The “Hong Kong Pet Show 2024" returns on Jan. 25 with Hong Kong’s first-ever “IBC International Betta Show 2024” organized by the International Betta Congress, a worldwide union of Betta-lovers and breeders.  Over 600 Siamese rumble fish from different countries are displayed at this year’s Hong Kong Pet Show for the global competition. The event is supposed to raise awareness on the conservation of fighting fish, otherwise known as rumble fish or betta. Eddy, one of the staff members in charge of the “IBC International Betta Show 2024”, said that Betta competition in the world has changed. “Nowadays Betta competition is no longer the same as before. We are now focusing more on their appearance,” he said.  Before the start of the competition, all fish are separated into different groups based on their fins, breed, and colour. Then, a demerit point system is used to grade their score. It is expected to have 600-700 competitors before the registration deadline. “We hope that through this competition people could be aware of the increase of Betta breeds now and more people will know about them,” he said. Hong Kong Pet Show 2024 is bigger than in previous years, with more than 650 booths and offering all kinds of products, pet food, and pet insurance. But Gary Chiu Wai-lam, the Management Director of one of the exhibitors, Kangaroo Pet Nutrition, thought there were 10 percent fewer visitors to this year’s pet show on day one compared with last year. “Since we are agents for other pet shops, joining the pet show gives us a channel to tell our customers what our products are about and the advantages of different products.” Daisy Pun, the director of 1363 Natural Pet Home, is an exhibitor who hasn’t joined the pet show before. “Big exhibitions can help …


Greater transparency needed as Hong Kong aims to transform into a green finance hub

    “Greenwashing” is a new buzzword featured at the COP26 climate summit in Glasgow. It’s part of the slogan of teeanger climate activist, Greta Thunberg. Greenwashing refers to a false impression or providing misleading information about how environmentally friendly a business of a product might be. Hong Kong has been trying to reposition itself as an international green financial hub since 2018. But the process finally stepped out this year as the government and industries seek to address disclosure issues in the green and sustainable investment market as a way to stamp out “greenwashing”. Stephen Phillips, director-general of investment promotion in InvestHK, a department of the government responsible for foreign investment in Hong Kong, told The Young Reporter that  the city “has an important role to play as a green finance centre”. “A number of listed companies also, very strongly committed to both raising green capital, but also being compliant around bringing standards,” he said, “ and Hong Kong obviously serves not only Hong Kong and the rest of China, but also a place in which companies raise money from across the whole of Asia.” A report conducted by Standard Chartered Bank in 2020 found that among 1085 respondents from Hong Kong, Singapore, the United Arab Emirate and the United Kingdom, 59% of them who put money in sustainable investment said they would consider investing 5% to 10% in sustainable investing, and 75% said they would consider increasing their investment to 25% or more due to the pandemic. However, Alvin Li, Group Financial Consultant of TAL Group, said many investors may take a wait-and-see attitude towards green investment mainly because it is still under development. “The green bond market is still relatively new, still in the embryonic stage, and the secondary market is not fully developed. Investors have doubts …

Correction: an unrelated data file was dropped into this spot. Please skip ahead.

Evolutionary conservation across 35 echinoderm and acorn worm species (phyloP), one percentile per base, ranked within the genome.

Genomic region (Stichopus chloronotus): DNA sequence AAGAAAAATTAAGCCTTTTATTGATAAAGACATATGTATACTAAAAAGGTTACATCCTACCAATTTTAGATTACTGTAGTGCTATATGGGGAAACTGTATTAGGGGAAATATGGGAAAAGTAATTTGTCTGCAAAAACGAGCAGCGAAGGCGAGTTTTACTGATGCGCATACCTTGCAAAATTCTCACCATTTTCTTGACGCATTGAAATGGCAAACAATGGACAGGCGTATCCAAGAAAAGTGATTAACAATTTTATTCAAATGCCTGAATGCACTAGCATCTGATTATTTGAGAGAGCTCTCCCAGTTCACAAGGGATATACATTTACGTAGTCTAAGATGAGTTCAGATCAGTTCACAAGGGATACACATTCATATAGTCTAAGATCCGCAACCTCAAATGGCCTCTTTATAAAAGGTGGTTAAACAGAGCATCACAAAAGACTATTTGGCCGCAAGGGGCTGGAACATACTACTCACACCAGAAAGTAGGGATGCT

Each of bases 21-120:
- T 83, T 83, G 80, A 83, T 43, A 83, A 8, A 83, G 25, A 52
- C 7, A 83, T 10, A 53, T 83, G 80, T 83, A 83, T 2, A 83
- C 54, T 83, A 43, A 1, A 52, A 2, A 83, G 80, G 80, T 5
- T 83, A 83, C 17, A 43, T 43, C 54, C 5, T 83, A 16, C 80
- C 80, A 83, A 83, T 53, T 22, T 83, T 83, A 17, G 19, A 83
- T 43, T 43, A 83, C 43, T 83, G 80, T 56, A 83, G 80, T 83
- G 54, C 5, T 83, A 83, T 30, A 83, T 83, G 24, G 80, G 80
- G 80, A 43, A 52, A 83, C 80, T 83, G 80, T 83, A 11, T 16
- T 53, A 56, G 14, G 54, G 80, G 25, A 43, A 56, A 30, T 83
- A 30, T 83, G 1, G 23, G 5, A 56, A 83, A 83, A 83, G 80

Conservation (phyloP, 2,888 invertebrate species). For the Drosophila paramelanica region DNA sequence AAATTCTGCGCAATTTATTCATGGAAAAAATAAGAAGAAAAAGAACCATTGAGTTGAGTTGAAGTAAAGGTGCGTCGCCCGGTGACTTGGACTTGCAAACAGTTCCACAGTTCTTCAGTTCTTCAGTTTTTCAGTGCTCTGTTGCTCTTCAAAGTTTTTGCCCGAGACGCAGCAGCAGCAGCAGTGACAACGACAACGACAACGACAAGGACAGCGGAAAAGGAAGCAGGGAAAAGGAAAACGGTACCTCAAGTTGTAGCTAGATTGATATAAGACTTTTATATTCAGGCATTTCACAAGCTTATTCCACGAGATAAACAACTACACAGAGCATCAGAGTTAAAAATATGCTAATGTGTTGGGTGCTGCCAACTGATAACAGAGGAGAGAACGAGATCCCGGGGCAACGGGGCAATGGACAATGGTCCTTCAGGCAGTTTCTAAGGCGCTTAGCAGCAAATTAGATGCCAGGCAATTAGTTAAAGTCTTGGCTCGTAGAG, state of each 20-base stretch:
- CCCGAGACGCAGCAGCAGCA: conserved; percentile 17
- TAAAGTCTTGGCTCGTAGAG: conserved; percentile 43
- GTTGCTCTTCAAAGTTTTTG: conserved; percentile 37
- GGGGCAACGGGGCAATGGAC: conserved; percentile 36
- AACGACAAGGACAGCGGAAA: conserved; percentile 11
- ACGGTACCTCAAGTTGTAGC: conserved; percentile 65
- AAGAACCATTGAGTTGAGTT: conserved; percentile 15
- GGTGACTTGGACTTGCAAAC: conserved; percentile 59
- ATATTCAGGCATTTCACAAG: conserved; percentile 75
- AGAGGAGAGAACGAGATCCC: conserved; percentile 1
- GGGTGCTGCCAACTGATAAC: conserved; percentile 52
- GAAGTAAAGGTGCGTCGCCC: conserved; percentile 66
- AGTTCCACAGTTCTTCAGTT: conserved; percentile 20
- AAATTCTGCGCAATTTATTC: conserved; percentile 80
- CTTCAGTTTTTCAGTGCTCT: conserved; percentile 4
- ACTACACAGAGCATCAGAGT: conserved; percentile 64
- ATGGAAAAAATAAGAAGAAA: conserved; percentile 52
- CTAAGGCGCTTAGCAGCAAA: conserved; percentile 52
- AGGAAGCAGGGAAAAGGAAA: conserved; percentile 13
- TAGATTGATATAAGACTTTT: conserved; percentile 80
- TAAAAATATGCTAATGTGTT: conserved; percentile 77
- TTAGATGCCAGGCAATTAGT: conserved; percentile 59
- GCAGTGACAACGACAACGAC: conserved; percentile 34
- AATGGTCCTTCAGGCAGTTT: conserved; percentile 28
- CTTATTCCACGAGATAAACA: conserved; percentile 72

13 years after Sichuan earthquake: looking back and moving on

  • The Young Reporter
  • By: WANG Jingyan 王婧言、REN Ziyi DavidEdited by: Robin Ewing
  • 2021-05-12

  The Young Reporter looks back at the Sichuan earthquake 13 years ago today. The magnitude-8 quake devastated the region, killed nearly 70,000 and injured close to 375,00. Almost 18,000 people are still missing. People all over China as well as in Japan, Thailand and the Philippines reported tremors. Now, more than a decade later, the psychological effects are still being felt but China is more prepared. May 12, 2008 -- 2:28pm “I felt the sense of shaking but at first I didn’t care about it too much,” said Wang Zhangling, who was in primary school in Mianyang, Sichuan when the earthquake hit. “The whole building began to shake heavily, and teachers shouted at us to run,” he said. Now a 20-year-old university student, Mr Wang said he remembered many classmates were crying as they rushed to the playground. Close to 16,000 died, thousands of them schoolchildren, and more than 100,000 were injured in Mianyang. Seven schools in the city collapsed. Long Zhengyin, now 51, said he remembered clearly the landslide when the quake struck the rural college he worked in as a security guard in Wenchuan county in Aba prefecture. “Dust blotted out the sky, and it was very dark,” he said. “The first thought in my mind was ‘I’m definitely going to die’.” Peng Sien, now 19, experienced strong tremors in Chengdu, 80 kilometres away from the epicentre. “I’ll never forget that moment when I ran downstairs in our kindergarten, holding one shoe in my hand,” she said, explaining that it was nap time when the earthquake hit.   The aftermath For a month, Mr Wang and his family lived in a temporary tent because of aftershocks that continued until June 1. Every night they placed an upturned beer bottle in front of the tent to alert them …

Hong Kong top cyclists eager to join next week’s Nations Cup ahead of the Olympics

  • 2021-05-06